The idea of implementing a computerized information-handling system in the hospital sphere came as early as 1965, when Lockheed Martin conducted an information gathering project on the feasibility of such a system. Lockheed built a prototype hospital information system called "MIS" or "Medical Information System," and El Camino Hospital agreed to pilot it incrementally. In 1971 Lockheed was forced to sell its HIS research division to Technicon Data Systems; however, El Camino ultimately decided to fully implement it in 1972. The system had features such as laboratory test scheduling, IV ordering, and pharmacy management.
By the late 1970s to the early 1980s, other hospitals around the world had implemented hospital information systems with functionality like accounting, budgeting, patient census, inventory, scheduling, registration, and even instrument automation. Researchers and companies were also debating and writing about the efficacy of these systems. Yet by this same time period, HIS's positive impact on hospitals — based on operating costs — was not apparent.
In the early to mid-1990s Japan was leading the way in adoption of hospital information systems and their integration into the majority of the activities in the hospital, including the preparation of health insurance claims. In 1991, 81.6 percent of all Japanese hospitals were using health informatics technology to prepare claims. Picture archiving and communication systems (PACSs) were becoming fully integrated into the HIS along with the connections needed for medical imaging equipment. Integration of the HIS with the systems of insurance associations was also being prototyped, creating the potential for more integrated patient medical record databases.
During this time hospitals and developers were also focused on two particular goals for the HIS: to further adapt the system to the clinical environment, and to establish communication links between the HIS and other outside entities like laboratories and pharmacies. The achievement of these and other integration goals became apparent by the middle to late 1990s, with many health systems becoming consolidated and/or linked through interfaces. The road towards integration of the HIS with other health care systems was still difficult due to the diversity of tasks, the technical limitations, the preference towards departmental systems, and developer philosophy at the time. Performing synchronous updates between heterogeneous systems, managing communication servers, and handling overlapping functionality were other key problems in this integration process.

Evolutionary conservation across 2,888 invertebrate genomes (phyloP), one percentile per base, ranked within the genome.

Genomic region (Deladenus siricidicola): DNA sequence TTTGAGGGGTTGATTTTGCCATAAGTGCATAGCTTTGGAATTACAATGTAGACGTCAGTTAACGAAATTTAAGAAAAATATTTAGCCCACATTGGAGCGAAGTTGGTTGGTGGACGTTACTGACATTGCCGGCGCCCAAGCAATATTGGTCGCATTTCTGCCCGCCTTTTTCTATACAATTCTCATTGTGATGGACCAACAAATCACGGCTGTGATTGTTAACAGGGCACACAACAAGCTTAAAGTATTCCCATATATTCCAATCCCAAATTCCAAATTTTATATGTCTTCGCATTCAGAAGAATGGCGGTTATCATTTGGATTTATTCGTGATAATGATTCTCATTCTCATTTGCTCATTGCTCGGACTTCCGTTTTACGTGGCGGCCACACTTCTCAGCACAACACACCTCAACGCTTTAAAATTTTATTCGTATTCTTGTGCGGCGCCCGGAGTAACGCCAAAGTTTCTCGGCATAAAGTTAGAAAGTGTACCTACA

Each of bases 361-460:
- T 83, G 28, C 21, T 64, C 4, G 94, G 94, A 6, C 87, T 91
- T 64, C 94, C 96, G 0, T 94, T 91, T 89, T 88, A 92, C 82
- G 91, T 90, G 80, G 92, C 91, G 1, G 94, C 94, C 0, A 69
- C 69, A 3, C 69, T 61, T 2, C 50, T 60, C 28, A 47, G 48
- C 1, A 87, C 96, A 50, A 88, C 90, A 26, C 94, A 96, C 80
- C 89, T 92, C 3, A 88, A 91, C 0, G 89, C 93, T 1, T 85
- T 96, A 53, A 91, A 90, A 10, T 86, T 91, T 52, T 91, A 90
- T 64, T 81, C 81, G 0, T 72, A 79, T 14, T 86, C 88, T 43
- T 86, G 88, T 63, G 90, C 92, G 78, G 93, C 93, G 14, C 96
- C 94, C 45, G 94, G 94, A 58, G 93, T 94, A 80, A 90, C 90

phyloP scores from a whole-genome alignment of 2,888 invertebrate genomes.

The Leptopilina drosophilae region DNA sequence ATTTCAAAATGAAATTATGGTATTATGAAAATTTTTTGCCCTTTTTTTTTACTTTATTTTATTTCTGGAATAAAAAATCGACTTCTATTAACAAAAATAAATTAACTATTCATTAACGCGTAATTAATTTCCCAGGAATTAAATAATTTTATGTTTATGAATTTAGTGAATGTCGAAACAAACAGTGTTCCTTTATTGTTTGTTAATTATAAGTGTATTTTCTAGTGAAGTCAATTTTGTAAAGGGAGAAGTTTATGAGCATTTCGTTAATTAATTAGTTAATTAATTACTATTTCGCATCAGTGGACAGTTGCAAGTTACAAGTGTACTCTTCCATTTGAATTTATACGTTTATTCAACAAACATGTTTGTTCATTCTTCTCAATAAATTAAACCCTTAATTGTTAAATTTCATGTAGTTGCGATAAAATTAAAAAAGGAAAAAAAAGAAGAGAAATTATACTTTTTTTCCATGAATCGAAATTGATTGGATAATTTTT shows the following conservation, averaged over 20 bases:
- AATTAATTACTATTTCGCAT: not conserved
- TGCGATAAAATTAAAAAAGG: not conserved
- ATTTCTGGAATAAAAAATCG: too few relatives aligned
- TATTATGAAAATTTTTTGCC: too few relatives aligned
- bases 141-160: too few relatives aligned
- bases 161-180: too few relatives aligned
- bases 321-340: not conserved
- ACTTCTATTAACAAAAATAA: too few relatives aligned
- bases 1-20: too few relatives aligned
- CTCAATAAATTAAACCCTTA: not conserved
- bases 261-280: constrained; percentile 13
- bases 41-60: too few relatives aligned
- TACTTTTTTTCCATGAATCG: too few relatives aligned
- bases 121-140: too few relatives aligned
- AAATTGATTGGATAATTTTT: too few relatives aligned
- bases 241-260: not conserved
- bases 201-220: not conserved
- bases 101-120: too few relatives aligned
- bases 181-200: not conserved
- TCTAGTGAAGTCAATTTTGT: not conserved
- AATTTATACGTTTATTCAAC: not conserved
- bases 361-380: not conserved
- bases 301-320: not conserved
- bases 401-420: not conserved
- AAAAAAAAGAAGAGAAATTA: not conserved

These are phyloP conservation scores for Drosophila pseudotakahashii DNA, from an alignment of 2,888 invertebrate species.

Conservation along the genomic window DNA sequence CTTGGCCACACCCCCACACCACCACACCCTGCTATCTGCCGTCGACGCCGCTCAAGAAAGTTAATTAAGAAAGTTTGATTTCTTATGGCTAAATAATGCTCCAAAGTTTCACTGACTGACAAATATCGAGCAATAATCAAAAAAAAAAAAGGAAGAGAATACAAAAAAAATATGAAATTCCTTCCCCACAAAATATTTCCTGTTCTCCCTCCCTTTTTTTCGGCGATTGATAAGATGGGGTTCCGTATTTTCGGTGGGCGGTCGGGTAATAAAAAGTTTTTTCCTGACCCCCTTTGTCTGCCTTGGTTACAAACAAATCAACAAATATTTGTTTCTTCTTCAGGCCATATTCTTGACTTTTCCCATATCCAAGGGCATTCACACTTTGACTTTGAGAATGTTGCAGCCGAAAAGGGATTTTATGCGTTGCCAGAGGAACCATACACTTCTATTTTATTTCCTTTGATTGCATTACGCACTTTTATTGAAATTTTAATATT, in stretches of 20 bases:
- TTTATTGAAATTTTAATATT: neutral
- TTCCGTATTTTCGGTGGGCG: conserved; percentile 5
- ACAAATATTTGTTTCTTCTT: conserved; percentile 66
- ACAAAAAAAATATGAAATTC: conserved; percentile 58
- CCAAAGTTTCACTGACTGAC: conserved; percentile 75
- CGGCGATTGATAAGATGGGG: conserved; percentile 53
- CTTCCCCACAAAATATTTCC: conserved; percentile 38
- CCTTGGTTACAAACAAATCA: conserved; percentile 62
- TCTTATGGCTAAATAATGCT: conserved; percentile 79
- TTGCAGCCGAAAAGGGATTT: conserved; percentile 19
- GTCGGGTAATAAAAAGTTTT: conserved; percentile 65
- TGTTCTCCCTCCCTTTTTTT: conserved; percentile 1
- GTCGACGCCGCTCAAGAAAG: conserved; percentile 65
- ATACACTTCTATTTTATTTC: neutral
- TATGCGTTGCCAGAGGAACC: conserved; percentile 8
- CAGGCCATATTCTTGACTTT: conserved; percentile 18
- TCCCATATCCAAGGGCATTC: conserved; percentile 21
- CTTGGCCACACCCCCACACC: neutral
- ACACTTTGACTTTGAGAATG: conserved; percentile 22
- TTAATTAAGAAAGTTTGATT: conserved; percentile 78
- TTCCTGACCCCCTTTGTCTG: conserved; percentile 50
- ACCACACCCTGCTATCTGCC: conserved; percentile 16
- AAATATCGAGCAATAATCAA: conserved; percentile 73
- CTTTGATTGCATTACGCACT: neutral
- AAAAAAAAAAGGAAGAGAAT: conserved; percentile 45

By the 2000s, advances in component-based technologies, communication systems, distributed systems, and network-centric architectures brought the opportunity for homogeneity and data sharing to a new level. Improved communication standards like Health Level 7 and XML packaging structures like Simple Object Access Protocol (SOAP) also contributed, bringing a new "era of real medically oriented information systems that encourage integration of all existing satellite systems (external and internal) into one coherent, interoperable environment around electronic health records (EHR)."
A modern HIS may be composed of one or more software components, including specialty-specific extensions as well as a large variety of sub-systems in medical specialties, including laboratory information systems, (LISs), radiology information systems (RISs) or picture archiving and communication systems (PACSs).
Primary functionality of a hospital information system includes:
- patient care management
- procedure management
- medical-administrative care management
- research and training
- general and cost accounting
- human resource management
- inventory control
- ancillary systems management
- medical record management
The functionality of a HIS may also include assistance with paper-based information processing, resident work positioning, pharmaceutical management, and mobile data acquisition and presentation.
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